Humans are living longer around the world. While there have been obvious ups and downs, life expectancy at birth overall has been steadily increasing for many years. It has more than doubled in the last two centuries.

This increase was previously driven by reductions in infant mortality. But since around the 1950s, the main driver has been reductions in mortality at older ages. In Sweden, for example, where national population data have been collected since the mid-16th century and are of a very high quality, the maximum lifespan has been increasing for almost 150 years. Increasing lifespans have been observed in many other countries, including in Western Europe, North America and Japan.

This has contributed to a rapid increase in the number of very old people – those living up to 100, 110 or even more. The first verified supercentenarian (aged 110 and above) was Geert Adrians-Boomgaard, who died in 1899 aged 110 years, four months. His record has been broken by others since. The first verified female supercentenarian, Margaret Ann Neve, died in 1903 aged 110 years, ten months and held the record for almost 23 years. Delina Filkins passed away in 1928 aged 113 years, seven months. She kept the record for just over 52 years.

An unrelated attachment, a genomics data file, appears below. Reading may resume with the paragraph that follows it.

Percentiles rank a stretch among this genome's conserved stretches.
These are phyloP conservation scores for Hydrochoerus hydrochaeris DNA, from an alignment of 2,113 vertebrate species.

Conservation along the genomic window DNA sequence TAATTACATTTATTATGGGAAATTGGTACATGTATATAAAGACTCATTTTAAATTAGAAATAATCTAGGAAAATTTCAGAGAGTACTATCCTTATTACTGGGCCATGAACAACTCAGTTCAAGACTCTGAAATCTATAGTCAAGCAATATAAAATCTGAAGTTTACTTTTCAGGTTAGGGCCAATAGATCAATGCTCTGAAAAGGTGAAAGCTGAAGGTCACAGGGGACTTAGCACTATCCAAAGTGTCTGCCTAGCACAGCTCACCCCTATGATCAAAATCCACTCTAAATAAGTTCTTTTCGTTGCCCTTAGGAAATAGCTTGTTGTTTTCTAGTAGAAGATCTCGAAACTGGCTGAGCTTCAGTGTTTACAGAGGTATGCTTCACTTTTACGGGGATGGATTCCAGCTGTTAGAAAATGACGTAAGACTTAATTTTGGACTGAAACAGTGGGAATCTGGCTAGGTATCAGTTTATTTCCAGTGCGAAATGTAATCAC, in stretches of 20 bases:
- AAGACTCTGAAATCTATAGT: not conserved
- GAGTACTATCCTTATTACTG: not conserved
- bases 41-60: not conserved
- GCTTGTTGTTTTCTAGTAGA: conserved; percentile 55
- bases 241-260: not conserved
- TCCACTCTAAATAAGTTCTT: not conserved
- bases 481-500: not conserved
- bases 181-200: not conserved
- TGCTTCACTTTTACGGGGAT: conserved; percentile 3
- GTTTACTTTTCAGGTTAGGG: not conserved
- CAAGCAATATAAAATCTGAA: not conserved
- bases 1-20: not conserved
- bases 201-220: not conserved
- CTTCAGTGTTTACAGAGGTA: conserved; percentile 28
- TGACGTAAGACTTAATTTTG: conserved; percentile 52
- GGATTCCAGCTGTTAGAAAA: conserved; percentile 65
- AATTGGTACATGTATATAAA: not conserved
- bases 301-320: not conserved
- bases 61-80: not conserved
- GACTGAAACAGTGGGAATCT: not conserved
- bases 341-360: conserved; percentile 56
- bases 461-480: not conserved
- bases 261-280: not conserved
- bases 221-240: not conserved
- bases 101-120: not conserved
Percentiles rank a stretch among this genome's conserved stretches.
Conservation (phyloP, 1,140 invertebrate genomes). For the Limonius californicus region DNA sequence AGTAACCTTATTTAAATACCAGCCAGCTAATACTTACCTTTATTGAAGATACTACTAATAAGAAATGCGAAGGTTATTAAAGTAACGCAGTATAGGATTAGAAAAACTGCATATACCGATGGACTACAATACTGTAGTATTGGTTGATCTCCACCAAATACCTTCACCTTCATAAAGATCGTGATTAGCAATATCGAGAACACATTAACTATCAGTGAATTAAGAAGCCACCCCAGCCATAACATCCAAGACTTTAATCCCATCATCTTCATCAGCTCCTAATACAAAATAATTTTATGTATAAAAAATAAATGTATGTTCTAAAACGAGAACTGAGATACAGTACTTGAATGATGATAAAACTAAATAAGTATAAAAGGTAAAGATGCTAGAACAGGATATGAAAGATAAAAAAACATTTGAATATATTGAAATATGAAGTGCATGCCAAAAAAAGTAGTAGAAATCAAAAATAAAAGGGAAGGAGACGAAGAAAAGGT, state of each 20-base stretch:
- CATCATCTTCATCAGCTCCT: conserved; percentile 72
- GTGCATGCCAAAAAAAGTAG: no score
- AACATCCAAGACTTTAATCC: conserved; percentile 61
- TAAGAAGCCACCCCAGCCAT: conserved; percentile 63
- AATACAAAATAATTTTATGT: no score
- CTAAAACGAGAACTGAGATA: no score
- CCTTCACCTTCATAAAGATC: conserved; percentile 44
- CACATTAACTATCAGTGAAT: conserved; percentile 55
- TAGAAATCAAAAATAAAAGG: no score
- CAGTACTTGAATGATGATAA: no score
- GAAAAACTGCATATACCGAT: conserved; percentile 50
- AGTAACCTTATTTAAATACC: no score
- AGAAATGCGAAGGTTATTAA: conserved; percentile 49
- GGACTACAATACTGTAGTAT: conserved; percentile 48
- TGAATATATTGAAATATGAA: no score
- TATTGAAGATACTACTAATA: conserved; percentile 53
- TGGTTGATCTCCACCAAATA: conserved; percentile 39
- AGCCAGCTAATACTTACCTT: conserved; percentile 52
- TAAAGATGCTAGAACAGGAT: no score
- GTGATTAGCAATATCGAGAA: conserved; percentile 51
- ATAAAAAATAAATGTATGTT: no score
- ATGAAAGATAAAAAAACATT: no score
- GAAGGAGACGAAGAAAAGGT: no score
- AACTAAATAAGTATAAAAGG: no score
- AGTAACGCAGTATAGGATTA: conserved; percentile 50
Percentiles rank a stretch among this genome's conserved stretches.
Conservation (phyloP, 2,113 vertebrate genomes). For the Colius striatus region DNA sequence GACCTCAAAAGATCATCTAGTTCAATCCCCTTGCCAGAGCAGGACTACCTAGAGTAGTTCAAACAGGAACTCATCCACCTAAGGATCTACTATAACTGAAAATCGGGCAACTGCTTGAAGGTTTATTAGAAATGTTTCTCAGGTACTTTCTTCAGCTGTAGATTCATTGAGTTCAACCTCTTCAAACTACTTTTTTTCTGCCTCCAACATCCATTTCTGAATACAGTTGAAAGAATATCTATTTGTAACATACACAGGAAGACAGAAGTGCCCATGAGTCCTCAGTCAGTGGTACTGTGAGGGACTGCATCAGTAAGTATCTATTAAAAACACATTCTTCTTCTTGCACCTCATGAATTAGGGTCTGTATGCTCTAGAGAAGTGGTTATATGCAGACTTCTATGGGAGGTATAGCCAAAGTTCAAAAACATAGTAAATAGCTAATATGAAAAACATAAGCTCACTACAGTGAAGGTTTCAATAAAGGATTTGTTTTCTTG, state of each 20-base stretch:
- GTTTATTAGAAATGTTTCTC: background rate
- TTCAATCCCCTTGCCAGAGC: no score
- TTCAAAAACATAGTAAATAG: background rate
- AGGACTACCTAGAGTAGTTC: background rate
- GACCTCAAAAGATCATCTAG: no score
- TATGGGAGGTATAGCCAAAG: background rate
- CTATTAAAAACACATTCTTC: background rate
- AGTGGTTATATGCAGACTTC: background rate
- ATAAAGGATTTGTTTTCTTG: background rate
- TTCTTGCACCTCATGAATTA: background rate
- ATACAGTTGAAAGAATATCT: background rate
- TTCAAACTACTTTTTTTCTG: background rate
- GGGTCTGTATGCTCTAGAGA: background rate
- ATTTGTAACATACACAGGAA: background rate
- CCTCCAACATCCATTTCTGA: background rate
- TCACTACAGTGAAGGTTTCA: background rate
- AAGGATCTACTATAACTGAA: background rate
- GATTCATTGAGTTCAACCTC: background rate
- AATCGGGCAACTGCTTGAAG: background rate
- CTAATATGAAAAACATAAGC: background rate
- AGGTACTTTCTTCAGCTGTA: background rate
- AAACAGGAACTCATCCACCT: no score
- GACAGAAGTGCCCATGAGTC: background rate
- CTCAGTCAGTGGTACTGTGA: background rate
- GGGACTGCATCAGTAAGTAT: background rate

The current record holder is the French woman Jeanne Calment, who died on August 4, 1997, aged 122 years, five months. Despite the near exponential increase in the number of supercentenarians since the early 1970s, her record holds firm – but she's unlikely to hold it for much longer.

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